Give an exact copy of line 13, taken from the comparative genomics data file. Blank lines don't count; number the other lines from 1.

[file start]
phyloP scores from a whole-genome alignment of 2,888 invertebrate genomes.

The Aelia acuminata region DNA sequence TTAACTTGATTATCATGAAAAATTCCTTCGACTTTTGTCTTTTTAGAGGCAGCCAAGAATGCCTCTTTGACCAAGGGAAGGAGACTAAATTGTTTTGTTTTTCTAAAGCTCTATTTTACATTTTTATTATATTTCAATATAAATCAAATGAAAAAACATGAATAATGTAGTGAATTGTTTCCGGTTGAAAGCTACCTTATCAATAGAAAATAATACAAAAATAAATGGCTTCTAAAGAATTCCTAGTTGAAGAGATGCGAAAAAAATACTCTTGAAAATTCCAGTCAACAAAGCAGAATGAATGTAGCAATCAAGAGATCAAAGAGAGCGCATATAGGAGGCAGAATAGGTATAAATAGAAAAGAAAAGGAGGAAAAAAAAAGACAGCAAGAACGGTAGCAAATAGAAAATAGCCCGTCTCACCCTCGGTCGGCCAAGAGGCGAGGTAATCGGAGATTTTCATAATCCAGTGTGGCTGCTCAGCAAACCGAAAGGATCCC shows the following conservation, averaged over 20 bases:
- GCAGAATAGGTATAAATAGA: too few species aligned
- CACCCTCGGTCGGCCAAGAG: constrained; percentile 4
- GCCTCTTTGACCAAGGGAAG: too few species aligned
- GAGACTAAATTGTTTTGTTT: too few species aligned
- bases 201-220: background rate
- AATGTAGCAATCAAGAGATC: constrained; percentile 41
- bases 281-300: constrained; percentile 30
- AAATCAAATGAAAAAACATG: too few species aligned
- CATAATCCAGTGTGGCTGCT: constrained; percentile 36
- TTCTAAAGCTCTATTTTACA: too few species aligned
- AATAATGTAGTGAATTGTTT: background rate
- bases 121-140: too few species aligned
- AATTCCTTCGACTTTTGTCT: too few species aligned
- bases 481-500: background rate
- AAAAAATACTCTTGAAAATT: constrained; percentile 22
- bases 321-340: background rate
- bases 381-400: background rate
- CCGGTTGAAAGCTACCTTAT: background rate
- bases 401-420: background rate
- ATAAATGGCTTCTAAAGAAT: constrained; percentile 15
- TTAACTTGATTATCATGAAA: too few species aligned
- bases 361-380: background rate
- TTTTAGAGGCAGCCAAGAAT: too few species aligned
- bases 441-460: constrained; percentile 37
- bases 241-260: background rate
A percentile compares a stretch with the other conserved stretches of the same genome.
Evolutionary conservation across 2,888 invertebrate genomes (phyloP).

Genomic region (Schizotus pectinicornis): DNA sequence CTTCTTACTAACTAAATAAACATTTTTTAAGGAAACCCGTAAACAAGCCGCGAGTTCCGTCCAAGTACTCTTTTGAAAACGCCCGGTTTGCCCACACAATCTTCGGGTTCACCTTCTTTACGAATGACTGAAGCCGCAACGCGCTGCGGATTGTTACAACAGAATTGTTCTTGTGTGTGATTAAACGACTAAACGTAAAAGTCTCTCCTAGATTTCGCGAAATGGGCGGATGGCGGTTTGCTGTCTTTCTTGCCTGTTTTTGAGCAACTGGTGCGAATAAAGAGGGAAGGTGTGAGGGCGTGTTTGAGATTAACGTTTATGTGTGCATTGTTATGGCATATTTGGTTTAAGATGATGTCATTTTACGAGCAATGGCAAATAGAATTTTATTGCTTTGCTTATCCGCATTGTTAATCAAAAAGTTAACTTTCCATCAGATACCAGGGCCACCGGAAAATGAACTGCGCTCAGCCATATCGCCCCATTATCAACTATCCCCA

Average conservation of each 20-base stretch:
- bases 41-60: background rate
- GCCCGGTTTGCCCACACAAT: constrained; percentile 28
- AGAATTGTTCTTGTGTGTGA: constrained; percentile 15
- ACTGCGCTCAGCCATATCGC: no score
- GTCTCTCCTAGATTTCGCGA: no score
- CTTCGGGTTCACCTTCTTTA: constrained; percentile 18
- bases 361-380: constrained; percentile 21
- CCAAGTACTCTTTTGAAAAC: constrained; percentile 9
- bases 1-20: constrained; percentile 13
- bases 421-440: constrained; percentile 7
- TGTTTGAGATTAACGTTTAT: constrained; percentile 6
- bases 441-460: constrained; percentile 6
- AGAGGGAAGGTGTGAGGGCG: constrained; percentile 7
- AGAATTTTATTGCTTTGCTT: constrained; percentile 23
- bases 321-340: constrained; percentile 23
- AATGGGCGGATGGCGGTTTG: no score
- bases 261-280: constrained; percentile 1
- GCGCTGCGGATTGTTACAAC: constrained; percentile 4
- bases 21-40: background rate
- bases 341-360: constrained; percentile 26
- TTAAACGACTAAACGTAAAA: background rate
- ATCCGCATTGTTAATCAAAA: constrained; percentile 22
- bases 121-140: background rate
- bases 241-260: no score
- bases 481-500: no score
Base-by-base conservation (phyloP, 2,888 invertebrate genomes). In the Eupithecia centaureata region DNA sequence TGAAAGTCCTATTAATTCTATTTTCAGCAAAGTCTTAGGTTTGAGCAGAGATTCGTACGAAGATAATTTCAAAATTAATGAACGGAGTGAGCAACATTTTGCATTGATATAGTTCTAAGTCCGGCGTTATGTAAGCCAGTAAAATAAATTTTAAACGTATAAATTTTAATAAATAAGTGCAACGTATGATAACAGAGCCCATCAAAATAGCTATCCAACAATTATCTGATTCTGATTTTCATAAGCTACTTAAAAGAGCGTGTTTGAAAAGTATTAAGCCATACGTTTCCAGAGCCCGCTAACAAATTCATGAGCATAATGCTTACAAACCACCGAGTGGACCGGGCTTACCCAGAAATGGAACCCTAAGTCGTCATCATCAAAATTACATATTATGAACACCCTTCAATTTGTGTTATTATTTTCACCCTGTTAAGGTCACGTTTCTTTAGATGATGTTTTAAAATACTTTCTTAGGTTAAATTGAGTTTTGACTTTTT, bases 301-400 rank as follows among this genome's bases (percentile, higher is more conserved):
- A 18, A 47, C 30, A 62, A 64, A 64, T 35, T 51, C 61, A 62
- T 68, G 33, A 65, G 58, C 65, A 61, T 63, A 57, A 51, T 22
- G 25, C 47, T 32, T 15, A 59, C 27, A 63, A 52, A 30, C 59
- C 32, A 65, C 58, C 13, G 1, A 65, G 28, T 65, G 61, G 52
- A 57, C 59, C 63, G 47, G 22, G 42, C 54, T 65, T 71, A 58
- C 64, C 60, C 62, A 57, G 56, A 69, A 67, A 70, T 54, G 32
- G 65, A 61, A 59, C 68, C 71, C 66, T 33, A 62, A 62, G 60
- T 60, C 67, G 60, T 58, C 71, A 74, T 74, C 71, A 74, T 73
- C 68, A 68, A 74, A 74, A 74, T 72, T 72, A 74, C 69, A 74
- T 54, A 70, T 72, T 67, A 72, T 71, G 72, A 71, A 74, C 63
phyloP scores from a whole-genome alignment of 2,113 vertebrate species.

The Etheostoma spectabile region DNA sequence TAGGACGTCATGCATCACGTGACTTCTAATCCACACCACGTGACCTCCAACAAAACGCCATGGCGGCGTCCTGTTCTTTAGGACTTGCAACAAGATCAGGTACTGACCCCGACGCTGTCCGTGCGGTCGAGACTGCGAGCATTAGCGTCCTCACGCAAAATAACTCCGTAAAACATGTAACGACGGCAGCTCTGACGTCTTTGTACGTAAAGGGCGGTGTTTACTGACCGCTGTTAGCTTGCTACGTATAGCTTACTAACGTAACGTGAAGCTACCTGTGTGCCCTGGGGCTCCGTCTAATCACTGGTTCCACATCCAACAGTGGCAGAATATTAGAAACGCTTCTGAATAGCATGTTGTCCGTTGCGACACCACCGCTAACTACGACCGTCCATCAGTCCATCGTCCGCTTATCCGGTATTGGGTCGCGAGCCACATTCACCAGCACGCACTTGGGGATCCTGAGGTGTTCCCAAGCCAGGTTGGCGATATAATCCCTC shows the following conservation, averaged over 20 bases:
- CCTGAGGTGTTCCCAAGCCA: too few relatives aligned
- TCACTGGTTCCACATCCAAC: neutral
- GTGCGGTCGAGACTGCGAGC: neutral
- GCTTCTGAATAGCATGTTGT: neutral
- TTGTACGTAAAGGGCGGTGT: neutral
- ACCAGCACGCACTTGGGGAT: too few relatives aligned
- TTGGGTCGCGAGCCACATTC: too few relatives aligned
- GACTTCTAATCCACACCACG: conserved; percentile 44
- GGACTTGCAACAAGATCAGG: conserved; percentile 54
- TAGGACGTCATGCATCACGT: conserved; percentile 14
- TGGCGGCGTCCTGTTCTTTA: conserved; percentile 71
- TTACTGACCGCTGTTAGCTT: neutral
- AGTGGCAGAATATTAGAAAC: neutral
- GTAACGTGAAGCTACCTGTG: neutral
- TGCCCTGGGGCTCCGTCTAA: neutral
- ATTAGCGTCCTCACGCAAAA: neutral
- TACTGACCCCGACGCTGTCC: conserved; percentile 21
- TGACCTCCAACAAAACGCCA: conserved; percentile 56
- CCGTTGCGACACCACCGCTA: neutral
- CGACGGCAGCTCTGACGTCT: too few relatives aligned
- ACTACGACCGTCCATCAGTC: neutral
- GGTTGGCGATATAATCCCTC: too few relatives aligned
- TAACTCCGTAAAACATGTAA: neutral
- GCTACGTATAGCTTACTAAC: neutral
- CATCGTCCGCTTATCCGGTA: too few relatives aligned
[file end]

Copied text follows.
- AATAATGTAGTGAATTGTTT: background rate